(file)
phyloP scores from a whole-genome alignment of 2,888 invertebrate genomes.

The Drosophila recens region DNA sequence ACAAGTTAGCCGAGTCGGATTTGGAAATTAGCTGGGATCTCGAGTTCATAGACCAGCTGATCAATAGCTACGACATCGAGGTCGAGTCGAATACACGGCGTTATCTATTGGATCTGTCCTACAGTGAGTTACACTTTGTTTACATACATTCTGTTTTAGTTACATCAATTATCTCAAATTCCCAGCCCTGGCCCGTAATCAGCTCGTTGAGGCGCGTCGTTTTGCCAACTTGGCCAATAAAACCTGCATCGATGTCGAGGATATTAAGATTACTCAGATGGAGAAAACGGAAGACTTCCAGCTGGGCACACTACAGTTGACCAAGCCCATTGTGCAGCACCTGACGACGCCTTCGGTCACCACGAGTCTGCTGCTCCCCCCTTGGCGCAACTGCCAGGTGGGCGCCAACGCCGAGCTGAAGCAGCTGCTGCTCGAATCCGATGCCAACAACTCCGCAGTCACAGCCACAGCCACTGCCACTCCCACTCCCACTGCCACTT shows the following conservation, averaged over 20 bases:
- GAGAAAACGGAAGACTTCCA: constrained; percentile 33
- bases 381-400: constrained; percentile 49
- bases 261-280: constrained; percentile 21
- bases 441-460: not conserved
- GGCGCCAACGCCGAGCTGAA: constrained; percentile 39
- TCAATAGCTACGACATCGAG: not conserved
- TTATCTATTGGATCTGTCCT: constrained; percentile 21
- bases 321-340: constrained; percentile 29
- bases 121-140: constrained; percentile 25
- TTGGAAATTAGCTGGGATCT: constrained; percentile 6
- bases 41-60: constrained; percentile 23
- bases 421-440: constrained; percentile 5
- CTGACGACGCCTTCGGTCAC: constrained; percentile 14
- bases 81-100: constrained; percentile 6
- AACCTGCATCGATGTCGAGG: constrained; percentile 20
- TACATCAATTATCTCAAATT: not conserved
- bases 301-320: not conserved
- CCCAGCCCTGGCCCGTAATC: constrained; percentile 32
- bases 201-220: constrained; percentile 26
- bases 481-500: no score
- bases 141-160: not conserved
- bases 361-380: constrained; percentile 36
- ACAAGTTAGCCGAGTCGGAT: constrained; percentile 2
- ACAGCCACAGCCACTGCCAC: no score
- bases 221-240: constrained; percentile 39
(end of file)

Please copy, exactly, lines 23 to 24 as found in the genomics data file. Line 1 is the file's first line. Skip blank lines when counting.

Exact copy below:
- bases 141-160: not conserved
- bases 361-380: constrained; percentile 36